Virginia King attended Wellington Polytechnic School of Design, Elam School of Fine Arts, Auckland and Chelsea Art School, Hammersmith, London. She now lives and works in Auckland. Sculpture became her preferred art form in the early 1980s. She has worked in Hinuera stone, bronze, aluminium, stainless steel, earth and wood. Her practice is underpinned by environmental concerns, a passion for words and an interest in history and micro-organisms.
Over the past 30 years King has created a diverse range of site specific sculpture, commissioned for both public locations and private collectors. She creates both ephemeral works, which offer a fleeting experience, and permanent works. Though primarily working with abstract forms King created a figurative work of the writer Katherine Mansfield for Wellington’s Lambton Quay. Entitled Woman of Words (2013) it feature words and lines from Mansfield’s stories, journals and letters, laser cut in sheet steel which was formed into a dressed figure. Light was a strong symbol in Mansfield’s work; aptly King’s homage to the writer is lit from within and offers a different experience from day to night.
In fact, the written word features frequently in King’s artwork. Floating land - Rising Seas (2009) created during the Artist and Writer's Symposium at Lake Cootharaba, Noosa, Australia, comprised twelve hand cut word-strings which were floated in the lake, across the land and in the air to allude to the lake’s history, Aboriginal and colonial history and written culture. For this ephemeral work the artist assembled phrases that referenced past and present loss, environmental neglect, global warming, the plunder of the oceans, rising sea levels, endangered coral reefs and storm wreckage. King explains, “The objective of these works is to bring to the attention of the viewer, the fragility of our environment, and the global need for stewardship and conservation.”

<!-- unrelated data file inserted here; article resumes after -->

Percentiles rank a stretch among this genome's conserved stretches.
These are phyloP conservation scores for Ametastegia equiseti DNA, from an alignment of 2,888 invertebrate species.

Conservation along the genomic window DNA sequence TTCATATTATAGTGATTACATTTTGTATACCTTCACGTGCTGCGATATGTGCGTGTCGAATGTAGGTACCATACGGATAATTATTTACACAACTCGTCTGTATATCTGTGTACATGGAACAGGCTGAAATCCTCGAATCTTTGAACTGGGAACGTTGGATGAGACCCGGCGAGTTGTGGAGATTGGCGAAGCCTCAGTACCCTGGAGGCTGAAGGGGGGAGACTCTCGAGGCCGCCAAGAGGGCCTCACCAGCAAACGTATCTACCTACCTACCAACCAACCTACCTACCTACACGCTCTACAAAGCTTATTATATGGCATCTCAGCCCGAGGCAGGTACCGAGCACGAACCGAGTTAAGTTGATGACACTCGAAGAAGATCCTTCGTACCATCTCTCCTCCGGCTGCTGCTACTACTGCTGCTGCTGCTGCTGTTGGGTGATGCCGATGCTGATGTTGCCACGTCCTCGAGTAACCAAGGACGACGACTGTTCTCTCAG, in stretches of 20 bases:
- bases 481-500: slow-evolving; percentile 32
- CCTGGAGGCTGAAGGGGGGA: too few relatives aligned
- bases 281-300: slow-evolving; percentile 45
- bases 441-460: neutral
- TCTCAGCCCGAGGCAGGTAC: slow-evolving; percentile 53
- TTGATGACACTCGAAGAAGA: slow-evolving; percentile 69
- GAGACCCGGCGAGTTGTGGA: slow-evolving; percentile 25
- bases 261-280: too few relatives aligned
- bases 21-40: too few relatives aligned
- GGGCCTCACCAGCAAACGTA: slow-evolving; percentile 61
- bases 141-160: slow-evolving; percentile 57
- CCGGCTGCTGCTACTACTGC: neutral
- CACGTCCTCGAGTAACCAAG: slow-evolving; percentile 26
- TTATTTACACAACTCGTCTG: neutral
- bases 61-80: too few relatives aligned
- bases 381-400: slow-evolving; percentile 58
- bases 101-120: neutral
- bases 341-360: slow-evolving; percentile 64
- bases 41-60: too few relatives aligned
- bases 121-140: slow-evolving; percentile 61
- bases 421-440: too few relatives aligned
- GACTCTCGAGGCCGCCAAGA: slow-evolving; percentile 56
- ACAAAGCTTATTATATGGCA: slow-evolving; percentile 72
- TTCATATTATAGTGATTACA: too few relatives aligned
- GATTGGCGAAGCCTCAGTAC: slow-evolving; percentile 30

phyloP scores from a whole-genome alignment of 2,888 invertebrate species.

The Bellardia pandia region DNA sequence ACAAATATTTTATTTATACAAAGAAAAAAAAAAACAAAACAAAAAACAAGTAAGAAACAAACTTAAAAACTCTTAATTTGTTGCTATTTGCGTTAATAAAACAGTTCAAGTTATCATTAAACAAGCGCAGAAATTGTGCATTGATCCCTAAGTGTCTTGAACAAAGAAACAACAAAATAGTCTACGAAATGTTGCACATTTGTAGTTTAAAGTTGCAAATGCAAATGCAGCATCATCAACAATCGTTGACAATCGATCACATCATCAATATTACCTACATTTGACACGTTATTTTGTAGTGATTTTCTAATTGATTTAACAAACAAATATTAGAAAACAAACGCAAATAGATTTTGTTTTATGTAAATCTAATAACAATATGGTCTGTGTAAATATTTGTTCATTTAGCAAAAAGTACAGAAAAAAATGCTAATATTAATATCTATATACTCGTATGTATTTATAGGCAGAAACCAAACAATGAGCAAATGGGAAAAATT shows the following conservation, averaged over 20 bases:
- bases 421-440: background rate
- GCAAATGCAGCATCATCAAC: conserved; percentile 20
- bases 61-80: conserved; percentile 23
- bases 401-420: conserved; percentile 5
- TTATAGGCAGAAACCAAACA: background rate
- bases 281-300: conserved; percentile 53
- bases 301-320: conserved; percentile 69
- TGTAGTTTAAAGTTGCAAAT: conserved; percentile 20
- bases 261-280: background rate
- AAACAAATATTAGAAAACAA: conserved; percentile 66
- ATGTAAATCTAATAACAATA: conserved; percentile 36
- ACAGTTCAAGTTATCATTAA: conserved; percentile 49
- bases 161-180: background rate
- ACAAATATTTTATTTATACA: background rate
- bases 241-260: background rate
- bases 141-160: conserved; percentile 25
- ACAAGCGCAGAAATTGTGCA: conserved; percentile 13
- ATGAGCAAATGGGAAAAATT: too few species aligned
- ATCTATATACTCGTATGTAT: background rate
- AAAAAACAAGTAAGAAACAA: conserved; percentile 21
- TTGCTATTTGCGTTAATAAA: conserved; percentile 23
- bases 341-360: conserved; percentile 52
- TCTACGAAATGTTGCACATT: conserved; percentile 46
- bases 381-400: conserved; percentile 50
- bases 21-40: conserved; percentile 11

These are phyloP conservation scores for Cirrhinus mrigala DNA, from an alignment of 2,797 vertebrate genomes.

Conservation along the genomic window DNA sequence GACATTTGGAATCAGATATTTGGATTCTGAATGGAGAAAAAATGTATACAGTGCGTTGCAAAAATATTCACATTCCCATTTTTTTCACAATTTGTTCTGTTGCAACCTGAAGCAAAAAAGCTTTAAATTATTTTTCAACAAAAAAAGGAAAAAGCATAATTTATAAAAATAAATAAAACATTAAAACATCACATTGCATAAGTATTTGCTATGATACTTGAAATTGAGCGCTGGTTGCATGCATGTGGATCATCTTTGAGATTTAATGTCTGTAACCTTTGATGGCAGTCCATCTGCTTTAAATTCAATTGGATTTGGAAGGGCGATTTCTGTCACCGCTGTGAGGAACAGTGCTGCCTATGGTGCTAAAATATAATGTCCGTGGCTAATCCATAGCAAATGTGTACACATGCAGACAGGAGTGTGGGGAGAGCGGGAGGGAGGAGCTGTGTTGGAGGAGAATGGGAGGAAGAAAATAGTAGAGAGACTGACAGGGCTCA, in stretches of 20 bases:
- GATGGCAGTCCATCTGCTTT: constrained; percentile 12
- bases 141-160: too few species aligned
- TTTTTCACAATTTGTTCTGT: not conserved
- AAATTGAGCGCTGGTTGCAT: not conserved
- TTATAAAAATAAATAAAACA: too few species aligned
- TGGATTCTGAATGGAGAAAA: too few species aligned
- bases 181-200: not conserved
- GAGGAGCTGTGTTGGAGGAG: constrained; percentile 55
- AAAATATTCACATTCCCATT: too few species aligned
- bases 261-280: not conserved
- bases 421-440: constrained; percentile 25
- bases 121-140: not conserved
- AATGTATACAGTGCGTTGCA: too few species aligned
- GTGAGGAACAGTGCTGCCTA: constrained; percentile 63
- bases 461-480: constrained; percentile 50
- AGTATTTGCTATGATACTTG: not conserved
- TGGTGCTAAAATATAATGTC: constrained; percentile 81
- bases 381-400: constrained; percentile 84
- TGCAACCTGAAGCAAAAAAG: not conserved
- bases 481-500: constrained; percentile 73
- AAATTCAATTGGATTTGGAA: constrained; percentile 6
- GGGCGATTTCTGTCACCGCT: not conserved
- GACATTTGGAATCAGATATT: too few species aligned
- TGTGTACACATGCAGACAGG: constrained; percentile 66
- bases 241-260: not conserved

Interactive public commissions include the Rewarewa Creek Footbridge, 1995 and Aramarama Millennium Footbridge, Mission Bay, Auckland in 2000; Koru and Raupo Rattler (2001) at Brick Bay, Matakana, Northland; Oioi Bridge (2002) at Connells Bay Centre for Sculpture, and Tower of Words - Tower of Silence, 2003 at Omaru Bay, Waiheke Island.
Other public commissions include the David Lange Memorial in Otahuhu, Auckland in 2008 and Hinaki Guardian, a six metre high sculpture on the Hobsonville Wharf in 2013. Her works feature in international public sculpture collections: Pacific Star (1998) and Colony at the Jean-Marie Tjibaou Cultural Centre, New Caledonia; Limpet Hawaii State Art Museum, Honolulu; Limpet-Shrine (1998), Singapore Tourism Bureau (which won the Jane Campion Memory Award at Sculpture by the Sea, Sydney); Leaf, Frond and Coral at the University of Singapore; and Reed Vessel (2004) an eighteen metre sculpture installation, Docklands Public Art Walk, Melbourne.
Locally King exhibits at Sculpture on the Gulf on Waiheke Island, where she has received the Peoples Choice Award three times; and has participated in The Fifth Goodman-Suter Contemporary Art Project: The Maui Dynasty in Nelson in 2008. Internationally, she has exhibited at Kaohsiung Museum, Taiwan in 2009; Sculpture by the Sea, Bondi in 2010; Sculpture by the Sea, Cottesloe, Perth in 2011; and the October Gallery in Bloomsbury, London in 2011.
King has participated in several international sculpture symposia and enjoyed a number of artist residencies here in New Zealand and abroad, including on Big Island, Hawaii in 2011. The Antarctic Artist Fellowship in 1999 saw King collaborate with scientists at Cape Evans who provided images of diatoms, which are the algae at the beginning of the food chain. These images informed King’s Antarctic Heart series. She continues to reference various marine micro-organisms, corals and foraminifera in her work. Her vessel forms become symbols of exploration and migration, of nurturing and protection, of life and survival.